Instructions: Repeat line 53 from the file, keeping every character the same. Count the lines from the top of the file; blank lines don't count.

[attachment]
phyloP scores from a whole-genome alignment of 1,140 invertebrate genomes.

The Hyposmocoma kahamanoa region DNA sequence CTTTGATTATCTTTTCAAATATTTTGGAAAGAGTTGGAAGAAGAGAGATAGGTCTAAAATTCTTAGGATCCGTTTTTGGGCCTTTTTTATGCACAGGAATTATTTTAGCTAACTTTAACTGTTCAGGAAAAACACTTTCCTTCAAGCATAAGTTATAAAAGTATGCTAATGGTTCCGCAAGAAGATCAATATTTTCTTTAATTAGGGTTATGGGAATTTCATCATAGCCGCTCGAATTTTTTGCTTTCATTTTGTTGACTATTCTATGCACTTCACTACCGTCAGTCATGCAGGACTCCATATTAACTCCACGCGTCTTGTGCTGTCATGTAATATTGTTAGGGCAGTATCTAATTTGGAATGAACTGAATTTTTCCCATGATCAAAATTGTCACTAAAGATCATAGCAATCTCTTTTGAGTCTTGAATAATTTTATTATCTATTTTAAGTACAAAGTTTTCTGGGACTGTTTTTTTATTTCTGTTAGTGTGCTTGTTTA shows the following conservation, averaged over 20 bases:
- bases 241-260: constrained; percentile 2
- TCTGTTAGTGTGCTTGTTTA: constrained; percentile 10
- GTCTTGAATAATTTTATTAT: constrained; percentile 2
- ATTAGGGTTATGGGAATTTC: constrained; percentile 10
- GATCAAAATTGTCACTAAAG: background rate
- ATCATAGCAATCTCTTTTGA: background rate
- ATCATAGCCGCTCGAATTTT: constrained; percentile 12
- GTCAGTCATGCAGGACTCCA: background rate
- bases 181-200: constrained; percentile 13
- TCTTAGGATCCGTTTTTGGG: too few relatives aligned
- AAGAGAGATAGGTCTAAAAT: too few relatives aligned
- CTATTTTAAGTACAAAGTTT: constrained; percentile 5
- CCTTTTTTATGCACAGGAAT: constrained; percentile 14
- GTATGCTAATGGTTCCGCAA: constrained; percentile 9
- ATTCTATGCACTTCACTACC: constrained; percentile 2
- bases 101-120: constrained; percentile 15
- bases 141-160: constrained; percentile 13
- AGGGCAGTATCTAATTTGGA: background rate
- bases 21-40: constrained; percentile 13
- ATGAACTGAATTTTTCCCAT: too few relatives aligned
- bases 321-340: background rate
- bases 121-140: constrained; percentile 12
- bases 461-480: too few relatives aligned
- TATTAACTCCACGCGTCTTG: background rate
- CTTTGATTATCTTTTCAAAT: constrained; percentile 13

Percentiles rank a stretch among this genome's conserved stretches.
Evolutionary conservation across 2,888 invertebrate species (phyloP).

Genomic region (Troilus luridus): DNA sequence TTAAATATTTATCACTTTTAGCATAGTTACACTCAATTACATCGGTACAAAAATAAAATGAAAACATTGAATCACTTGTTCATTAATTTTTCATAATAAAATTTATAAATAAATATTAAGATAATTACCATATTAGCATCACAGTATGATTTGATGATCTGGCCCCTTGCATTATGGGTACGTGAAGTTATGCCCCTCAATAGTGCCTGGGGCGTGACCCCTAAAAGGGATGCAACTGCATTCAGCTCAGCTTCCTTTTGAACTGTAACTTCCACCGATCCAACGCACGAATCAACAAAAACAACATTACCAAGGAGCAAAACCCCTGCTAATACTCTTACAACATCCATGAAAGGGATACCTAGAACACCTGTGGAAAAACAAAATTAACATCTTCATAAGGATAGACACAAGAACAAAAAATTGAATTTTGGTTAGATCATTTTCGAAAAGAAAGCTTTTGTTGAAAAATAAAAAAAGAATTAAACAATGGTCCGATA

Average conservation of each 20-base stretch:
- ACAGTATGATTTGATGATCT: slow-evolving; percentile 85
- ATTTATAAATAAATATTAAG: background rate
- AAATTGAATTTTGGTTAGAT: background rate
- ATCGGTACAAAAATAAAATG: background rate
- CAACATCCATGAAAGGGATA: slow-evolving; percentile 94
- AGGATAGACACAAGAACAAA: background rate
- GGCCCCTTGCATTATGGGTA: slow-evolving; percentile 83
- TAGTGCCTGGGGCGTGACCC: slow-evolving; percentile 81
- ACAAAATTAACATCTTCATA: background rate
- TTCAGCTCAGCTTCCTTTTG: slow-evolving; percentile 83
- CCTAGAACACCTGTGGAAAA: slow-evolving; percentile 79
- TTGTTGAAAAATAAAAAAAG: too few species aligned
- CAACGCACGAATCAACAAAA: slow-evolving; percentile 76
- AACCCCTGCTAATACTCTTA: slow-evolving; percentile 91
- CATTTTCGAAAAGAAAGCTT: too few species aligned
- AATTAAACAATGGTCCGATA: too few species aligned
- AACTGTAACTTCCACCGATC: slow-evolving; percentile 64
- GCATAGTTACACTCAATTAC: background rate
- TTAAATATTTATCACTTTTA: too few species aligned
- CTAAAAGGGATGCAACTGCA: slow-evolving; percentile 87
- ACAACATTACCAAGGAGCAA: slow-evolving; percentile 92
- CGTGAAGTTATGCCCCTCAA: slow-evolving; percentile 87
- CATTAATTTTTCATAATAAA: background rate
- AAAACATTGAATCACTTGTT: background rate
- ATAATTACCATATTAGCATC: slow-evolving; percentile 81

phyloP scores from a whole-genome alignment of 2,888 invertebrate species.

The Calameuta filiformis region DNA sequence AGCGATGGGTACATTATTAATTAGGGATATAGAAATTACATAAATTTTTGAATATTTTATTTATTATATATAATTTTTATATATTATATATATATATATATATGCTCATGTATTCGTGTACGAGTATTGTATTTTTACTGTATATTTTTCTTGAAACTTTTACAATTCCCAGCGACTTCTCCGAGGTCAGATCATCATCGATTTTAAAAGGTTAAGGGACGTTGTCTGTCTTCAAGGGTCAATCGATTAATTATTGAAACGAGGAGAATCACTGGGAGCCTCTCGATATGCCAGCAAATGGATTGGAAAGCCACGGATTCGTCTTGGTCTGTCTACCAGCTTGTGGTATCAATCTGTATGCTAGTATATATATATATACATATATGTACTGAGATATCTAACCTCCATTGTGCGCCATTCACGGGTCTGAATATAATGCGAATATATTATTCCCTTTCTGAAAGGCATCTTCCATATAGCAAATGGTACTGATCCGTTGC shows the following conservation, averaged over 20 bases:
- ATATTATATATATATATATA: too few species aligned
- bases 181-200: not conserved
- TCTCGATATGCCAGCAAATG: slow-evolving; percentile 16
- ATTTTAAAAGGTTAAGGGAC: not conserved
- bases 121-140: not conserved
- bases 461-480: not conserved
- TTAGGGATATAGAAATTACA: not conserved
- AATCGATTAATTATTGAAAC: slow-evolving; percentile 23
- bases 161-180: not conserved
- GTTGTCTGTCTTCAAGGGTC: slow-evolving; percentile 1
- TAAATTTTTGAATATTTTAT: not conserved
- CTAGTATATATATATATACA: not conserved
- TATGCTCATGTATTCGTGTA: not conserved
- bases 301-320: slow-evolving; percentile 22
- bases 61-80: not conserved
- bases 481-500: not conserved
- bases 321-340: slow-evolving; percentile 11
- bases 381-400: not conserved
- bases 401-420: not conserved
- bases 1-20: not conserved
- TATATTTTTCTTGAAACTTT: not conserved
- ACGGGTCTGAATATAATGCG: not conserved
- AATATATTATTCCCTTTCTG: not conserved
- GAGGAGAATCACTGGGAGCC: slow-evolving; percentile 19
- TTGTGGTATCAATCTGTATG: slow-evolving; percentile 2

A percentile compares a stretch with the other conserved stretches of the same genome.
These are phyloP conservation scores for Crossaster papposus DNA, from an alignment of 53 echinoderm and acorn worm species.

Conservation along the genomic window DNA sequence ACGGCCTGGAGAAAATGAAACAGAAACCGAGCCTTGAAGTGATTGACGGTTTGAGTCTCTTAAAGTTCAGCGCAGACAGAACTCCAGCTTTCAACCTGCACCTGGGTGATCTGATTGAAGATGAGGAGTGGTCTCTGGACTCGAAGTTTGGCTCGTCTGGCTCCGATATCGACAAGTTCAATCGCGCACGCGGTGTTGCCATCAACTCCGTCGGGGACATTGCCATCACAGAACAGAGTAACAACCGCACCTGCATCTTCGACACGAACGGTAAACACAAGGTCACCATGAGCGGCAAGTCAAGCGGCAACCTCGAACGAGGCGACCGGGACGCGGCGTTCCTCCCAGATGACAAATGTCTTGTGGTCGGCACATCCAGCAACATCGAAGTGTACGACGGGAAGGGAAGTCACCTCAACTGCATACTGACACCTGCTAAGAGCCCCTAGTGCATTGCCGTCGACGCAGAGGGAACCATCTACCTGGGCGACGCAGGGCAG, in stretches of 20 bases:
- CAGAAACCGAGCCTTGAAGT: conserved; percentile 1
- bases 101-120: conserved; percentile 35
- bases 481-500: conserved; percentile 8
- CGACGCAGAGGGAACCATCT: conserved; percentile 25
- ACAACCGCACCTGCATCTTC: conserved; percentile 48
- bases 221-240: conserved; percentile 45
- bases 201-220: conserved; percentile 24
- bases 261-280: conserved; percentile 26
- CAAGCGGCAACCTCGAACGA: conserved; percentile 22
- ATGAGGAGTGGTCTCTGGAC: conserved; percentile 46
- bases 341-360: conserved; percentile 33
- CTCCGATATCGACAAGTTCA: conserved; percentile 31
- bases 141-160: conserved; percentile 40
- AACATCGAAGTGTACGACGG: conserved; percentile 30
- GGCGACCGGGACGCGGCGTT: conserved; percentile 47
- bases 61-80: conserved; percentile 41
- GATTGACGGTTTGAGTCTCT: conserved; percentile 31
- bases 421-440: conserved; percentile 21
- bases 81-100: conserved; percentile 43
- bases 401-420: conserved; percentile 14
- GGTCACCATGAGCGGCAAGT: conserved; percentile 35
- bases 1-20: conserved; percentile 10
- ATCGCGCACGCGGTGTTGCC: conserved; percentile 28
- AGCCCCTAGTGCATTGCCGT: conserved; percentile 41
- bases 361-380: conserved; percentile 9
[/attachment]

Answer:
- CGTGAAGTTATGCCCCTCAA: slow-evolving; percentile 87